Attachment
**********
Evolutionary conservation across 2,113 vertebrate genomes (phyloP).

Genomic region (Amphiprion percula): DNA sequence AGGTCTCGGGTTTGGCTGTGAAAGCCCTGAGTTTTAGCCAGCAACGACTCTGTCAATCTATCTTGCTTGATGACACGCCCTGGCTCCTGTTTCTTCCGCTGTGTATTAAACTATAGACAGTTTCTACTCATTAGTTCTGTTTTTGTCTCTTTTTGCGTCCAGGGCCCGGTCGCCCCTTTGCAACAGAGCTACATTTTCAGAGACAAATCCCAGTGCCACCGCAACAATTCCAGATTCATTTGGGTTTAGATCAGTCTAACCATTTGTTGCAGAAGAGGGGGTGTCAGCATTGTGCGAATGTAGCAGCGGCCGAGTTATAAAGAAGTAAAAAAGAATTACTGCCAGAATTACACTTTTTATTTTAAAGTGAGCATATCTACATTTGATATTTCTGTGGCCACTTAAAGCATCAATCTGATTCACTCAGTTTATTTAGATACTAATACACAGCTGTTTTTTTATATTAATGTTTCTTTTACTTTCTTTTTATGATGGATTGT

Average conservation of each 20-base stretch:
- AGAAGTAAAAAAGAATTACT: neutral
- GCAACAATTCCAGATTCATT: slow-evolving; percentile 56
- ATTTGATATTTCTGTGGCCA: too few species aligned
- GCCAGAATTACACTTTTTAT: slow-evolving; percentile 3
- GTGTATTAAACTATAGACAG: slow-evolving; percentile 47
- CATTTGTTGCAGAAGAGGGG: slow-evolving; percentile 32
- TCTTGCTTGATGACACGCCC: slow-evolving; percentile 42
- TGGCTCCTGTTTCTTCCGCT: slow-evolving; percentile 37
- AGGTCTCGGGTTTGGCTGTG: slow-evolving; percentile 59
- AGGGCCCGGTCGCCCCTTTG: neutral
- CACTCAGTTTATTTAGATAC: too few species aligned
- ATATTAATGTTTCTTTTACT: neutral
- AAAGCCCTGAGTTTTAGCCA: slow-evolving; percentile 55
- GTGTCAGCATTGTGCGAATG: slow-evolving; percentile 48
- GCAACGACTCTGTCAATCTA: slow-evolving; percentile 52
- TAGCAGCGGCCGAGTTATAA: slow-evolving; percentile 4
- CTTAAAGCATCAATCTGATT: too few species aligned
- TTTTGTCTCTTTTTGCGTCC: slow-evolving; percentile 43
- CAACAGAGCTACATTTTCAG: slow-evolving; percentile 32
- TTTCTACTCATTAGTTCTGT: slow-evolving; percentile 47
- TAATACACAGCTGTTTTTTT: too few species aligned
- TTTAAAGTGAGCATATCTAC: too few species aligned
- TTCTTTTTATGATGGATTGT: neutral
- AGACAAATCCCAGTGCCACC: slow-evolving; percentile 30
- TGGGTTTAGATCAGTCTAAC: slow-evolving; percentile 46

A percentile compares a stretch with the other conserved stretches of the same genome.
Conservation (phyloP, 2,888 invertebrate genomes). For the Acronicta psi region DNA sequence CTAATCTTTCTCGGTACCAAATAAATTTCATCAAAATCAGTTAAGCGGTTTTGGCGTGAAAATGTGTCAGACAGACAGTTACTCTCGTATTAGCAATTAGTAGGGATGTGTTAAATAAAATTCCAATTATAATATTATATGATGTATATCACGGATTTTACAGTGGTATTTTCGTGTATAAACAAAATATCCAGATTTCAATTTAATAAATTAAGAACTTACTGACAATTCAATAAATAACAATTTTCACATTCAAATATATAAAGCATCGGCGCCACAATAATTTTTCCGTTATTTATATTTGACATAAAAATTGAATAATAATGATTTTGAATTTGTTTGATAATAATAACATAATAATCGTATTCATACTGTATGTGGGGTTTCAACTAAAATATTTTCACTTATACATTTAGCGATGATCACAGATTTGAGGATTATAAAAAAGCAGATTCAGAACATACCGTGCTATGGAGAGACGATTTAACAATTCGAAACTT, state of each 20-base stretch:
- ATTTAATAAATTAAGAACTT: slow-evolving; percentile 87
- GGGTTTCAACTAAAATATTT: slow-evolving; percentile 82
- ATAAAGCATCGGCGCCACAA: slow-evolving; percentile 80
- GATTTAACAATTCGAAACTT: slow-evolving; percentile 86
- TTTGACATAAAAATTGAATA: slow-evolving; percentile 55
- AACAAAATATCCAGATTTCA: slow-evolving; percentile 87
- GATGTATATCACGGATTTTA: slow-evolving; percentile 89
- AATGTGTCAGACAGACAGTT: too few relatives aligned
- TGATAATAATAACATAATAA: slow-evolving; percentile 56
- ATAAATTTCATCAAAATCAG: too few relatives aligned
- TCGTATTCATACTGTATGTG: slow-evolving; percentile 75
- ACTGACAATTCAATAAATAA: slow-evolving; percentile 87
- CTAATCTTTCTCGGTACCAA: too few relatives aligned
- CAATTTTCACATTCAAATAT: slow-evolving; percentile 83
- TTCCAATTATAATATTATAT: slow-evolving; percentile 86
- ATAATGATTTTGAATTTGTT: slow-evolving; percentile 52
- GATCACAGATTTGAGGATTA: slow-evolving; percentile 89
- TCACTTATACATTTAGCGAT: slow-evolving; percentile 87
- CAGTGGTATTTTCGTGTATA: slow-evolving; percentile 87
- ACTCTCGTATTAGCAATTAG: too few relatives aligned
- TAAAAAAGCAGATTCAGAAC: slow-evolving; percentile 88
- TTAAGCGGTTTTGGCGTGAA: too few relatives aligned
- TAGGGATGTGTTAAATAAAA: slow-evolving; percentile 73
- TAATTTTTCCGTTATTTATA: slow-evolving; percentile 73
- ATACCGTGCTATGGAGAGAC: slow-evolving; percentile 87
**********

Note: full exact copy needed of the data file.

Evolutionary conservation across 2,113 vertebrate genomes (phyloP).

Genomic region (Amphiprion percula): DNA sequence AGGTCTCGGGTTTGGCTGTGAAAGCCCTGAGTTTTAGCCAGCAACGACTCTGTCAATCTATCTTGCTTGATGACACGCCCTGGCTCCTGTTTCTTCCGCTGTGTATTAAACTATAGACAGTTTCTACTCATTAGTTCTGTTTTTGTCTCTTTTTGCGTCCAGGGCCCGGTCGCCCCTTTGCAACAGAGCTACATTTTCAGAGACAAATCCCAGTGCCACCGCAACAATTCCAGATTCATTTGGGTTTAGATCAGTCTAACCATTTGTTGCAGAAGAGGGGGTGTCAGCATTGTGCGAATGTAGCAGCGGCCGAGTTATAAAGAAGTAAAAAAGAATTACTGCCAGAATTACACTTTTTATTTTAAAGTGAGCATATCTACATTTGATATTTCTGTGGCCACTTAAAGCATCAATCTGATTCACTCAGTTTATTTAGATACTAATACACAGCTGTTTTTTTATATTAATGTTTCTTTTACTTTCTTTTTATGATGGATTGT

Average conservation of each 20-base stretch:
- AGAAGTAAAAAAGAATTACT: neutral
- GCAACAATTCCAGATTCATT: slow-evolving; percentile 56
- ATTTGATATTTCTGTGGCCA: too few species aligned
- GCCAGAATTACACTTTTTAT: slow-evolving; percentile 3
- GTGTATTAAACTATAGACAG: slow-evolving; percentile 47
- CATTTGTTGCAGAAGAGGGG: slow-evolving; percentile 32
- TCTTGCTTGATGACACGCCC: slow-evolving; percentile 42
- TGGCTCCTGTTTCTTCCGCT: slow-evolving; percentile 37
- AGGTCTCGGGTTTGGCTGTG: slow-evolving; percentile 59
- AGGGCCCGGTCGCCCCTTTG: neutral
- CACTCAGTTTATTTAGATAC: too few species aligned
- ATATTAATGTTTCTTTTACT: neutral
- AAAGCCCTGAGTTTTAGCCA: slow-evolving; percentile 55
- GTGTCAGCATTGTGCGAATG: slow-evolving; percentile 48
- GCAACGACTCTGTCAATCTA: slow-evolving; percentile 52
- TAGCAGCGGCCGAGTTATAA: slow-evolving; percentile 4
- CTTAAAGCATCAATCTGATT: too few species aligned
- TTTTGTCTCTTTTTGCGTCC: slow-evolving; percentile 43
- CAACAGAGCTACATTTTCAG: slow-evolving; percentile 32
- TTTCTACTCATTAGTTCTGT: slow-evolving; percentile 47
- TAATACACAGCTGTTTTTTT: too few species aligned
- TTTAAAGTGAGCATATCTAC: too few species aligned
- TTCTTTTTATGATGGATTGT: neutral
- AGACAAATCCCAGTGCCACC: slow-evolving; percentile 30
- TGGGTTTAGATCAGTCTAAC: slow-evolving; percentile 46

A percentile compares a stretch with the other conserved stretches of the same genome.
Conservation (phyloP, 2,888 invertebrate genomes). For the Acronicta psi region DNA sequence CTAATCTTTCTCGGTACCAAATAAATTTCATCAAAATCAGTTAAGCGGTTTTGGCGTGAAAATGTGTCAGACAGACAGTTACTCTCGTATTAGCAATTAGTAGGGATGTGTTAAATAAAATTCCAATTATAATATTATATGATGTATATCACGGATTTTACAGTGGTATTTTCGTGTATAAACAAAATATCCAGATTTCAATTTAATAAATTAAGAACTTACTGACAATTCAATAAATAACAATTTTCACATTCAAATATATAAAGCATCGGCGCCACAATAATTTTTCCGTTATTTATATTTGACATAAAAATTGAATAATAATGATTTTGAATTTGTTTGATAATAATAACATAATAATCGTATTCATACTGTATGTGGGGTTTCAACTAAAATATTTTCACTTATACATTTAGCGATGATCACAGATTTGAGGATTATAAAAAAGCAGATTCAGAACATACCGTGCTATGGAGAGACGATTTAACAATTCGAAACTT, state of each 20-base stretch:
- ATTTAATAAATTAAGAACTT: slow-evolving; percentile 87
- GGGTTTCAACTAAAATATTT: slow-evolving; percentile 82
- ATAAAGCATCGGCGCCACAA: slow-evolving; percentile 80
- GATTTAACAATTCGAAACTT: slow-evolving; percentile 86
- TTTGACATAAAAATTGAATA: slow-evolving; percentile 55
- AACAAAATATCCAGATTTCA: slow-evolving; percentile 87
- GATGTATATCACGGATTTTA: slow-evolving; percentile 89
- AATGTGTCAGACAGACAGTT: too few relatives aligned
- TGATAATAATAACATAATAA: slow-evolving; percentile 56
- ATAAATTTCATCAAAATCAG: too few relatives aligned
- TCGTATTCATACTGTATGTG: slow-evolving; percentile 75
- ACTGACAATTCAATAAATAA: slow-evolving; percentile 87
- CTAATCTTTCTCGGTACCAA: too few relatives aligned
- CAATTTTCACATTCAAATAT: slow-evolving; percentile 83
- TTCCAATTATAATATTATAT: slow-evolving; percentile 86
- ATAATGATTTTGAATTTGTT: slow-evolving; percentile 52
- GATCACAGATTTGAGGATTA: slow-evolving; percentile 89
- TCACTTATACATTTAGCGAT: slow-evolving; percentile 87
- CAGTGGTATTTTCGTGTATA: slow-evolving; percentile 87
- ACTCTCGTATTAGCAATTAG: too few relatives aligned
- TAAAAAAGCAGATTCAGAAC: slow-evolving; percentile 88
- TTAAGCGGTTTTGGCGTGAA: too few relatives aligned
- TAGGGATGTGTTAAATAAAA: slow-evolving; percentile 73
- TAATTTTTCCGTTATTTATA: slow-evolving; percentile 73
- ATACCGTGCTATGGAGAGAC: slow-evolving; percentile 87